Hilton Head Island, S.C. — It's been quite some time since Jordan Spieth had to explain a performance this poor.
The Masters champion had a post-Masters letdown in the opening round Thursday, shooting 3-over 74 to end his run of 16 straight rounds under par. He blamed it all on himself — and not the two-day celebratory media tour in New York this week.
"I didn't drive the ball well, didn't particularly strike my irons well. My chipping and putting weren't there," he said. "It was just an off day."
And the sort of performance that stands in stark contrast with how Spieth played the past month. He won the Valspar Championship, finished second at the Texas Open and lost a playoff in the Houston Open before capturing the green jacket and his first major championship at Augusta National.
It was a lot to ask of anyone to come back just as strong, let alone a 21-year-old who hadn't gone through it before.
"No excuses, I just didn't have it today," he said.
He better have it on Friday if he hopes to hang around for the weekend. Spieth stands eight shots behind Graeme McDowell and Matt Every, tied for the top at 5-under 66.
"Got a good feeling about tomorrow," Spieth said. "Feel like I got some swings in, got in somewhat of a rhythm and can at least go out and feel the shots."
Don't bet against the young Texan.
He got into Sea Pines Resort late Tuesday night after some 25 appearances and interviews in New York, including an appearance with David Letterman and seeing the view atop the Empire State Building. He acknowledged his preparation this week had suffered.
Spieth was greeted by a large gallery on the first tee, crowds five and six deep stretching cellphones to snap pictures and get video footage. "Way to go, Jordan," someone shouted after his tee shot.
The applause continued throughout the round and, while Spieth appreciated the sentiment, had difficulty concentrating on his game.
"I was upset about missing the green and then there was a standing ovation walking up," he said. "It's like, 'Thank you. I just hit a terrible shot. Thanks.' So it was kind of tough to find the balance there."
It was clear, though, this would not be the Spieth who tied the Masters scoring mark of 18-under 270 set by Tiger Woods in 1997.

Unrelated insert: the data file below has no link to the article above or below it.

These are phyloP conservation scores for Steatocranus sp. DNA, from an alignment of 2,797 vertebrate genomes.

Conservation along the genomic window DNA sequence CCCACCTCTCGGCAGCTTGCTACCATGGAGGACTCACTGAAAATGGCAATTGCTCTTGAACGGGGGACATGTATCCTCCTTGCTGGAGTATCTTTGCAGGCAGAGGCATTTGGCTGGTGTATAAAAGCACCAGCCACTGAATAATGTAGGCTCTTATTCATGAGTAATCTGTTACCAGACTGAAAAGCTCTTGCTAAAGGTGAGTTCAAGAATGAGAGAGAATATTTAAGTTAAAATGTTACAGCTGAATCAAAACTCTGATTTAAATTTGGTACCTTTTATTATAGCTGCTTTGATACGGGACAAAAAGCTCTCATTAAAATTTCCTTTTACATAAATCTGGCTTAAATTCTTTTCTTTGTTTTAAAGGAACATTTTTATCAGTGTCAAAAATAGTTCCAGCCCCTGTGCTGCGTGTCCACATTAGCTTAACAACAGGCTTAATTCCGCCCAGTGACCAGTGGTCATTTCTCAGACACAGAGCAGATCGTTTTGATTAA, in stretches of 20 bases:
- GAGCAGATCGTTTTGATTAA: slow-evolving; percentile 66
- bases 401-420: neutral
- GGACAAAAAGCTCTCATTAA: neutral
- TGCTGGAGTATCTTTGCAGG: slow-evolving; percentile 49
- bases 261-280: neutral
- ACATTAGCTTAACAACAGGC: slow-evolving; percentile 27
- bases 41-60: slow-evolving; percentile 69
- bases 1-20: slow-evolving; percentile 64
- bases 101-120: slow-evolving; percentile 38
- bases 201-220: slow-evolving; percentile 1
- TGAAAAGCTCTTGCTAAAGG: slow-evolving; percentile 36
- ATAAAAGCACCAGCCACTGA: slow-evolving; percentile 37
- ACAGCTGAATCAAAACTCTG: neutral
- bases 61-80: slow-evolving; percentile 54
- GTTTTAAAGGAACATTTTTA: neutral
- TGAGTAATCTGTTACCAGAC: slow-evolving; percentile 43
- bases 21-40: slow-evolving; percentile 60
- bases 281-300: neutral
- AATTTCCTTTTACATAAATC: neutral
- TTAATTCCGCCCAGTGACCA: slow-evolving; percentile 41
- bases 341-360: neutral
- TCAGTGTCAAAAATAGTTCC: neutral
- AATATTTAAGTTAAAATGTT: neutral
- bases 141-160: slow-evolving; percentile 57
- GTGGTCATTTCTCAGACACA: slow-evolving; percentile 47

He was in perfect position on the par-5 second, which played the easiest in round one, when he left his approach shot short and in the bunker. Spieth could not make an 8-footer to save birdie. He was short of the green again on the par-4 sixth hole, leading to the first of three bogeys — Spieth had just one bogey in his first 36 holes at Augusta National.
The wheels truly came off at the par-3 14th when Spieth hit into the water and watched his third shot spin back about 15 feet from the cup. He made a double-bogey 5.
He hasn't had many days like this in 2015 — and neither had McDowell, who hadn't shot lower than 71 in his previous 12 rounds, including all four at last week's Masters when he tied for 52nd.
McDowell, though, found his game on the layout's tight fairways and small greens. He had six birdies after an opening bogey to move in front.
"It was great to feel comfortable out there today, see my lines, hit my speeds and make a few putts," said McDowell, who has not won on tour since taking this title in 2013.
It's been a strange season for Every, who won the Arnold Palmer Invitational last month yet hadn't finished better than 27th in any of his 11 other events.
He had birdies on four of his final eight holes, including a 50-foot chip in on the sixth hole and a 20-foot chip in on the seventh, to tie McDowell. Every stayed in the lead when he chipped to a foot on the eighth hole to save par.
"I'll take it any way I can get it," he said.
After Bae, defending champion Matt Kuchar led a group of five another stroke back at 68. Ian Poulter and former British Open winner Louis Oosthuizen were in a group of 12 at 69.
Sei Young Kim shot her second straight 5-under 67 for a share of the second-round lead with fellow South Korean player I.K. Kim in the breezy Lotte Championship at Kapolei, Hawaii.
Sei Young Kim, the Pure Silk Bahamas LPGA Classic winner in February in her second start as an LPGA Tour member, had seven birdies and two bogeys at Ko Olina.
I.K. Kim fell back with bogey at the ninth, but charged into a share of the lead with birdies at Nos. 14 and 15. The three-time LPGA Tour champion had a 69.
South Korean players held six of the top seven spots. Third-ranked Inbee Park (70) was three shots back, and American Paula Creamer bogeyed the final hole for a 69 to match Chella Choi (68), Mirim Lee (69) and Jenny Shin (70) at 6 under.
Defending champion Michelle Wie was tied for eighth at 5 under after a 69 in her home event. She holed out for eagle from 117 yards out on the par-4 15th hole.
Huang Wenyi, a former laborer from China who didn't start playing golf until he was 22, shot a 6-under 66 to take a one-stroke lead in the Shenzhen International at Shenzen, China.
The 34-year-old Huang had eight birdies and two bogeys at Genzon Golf Club. American Peter Uihlein was tied for second with Chile's Felipe Aguilar, Thailand's Kiradech Aphibarnrat and South Korea's Byeong Hun An. Two-time Masters champion Bubba Watson opened with a 70.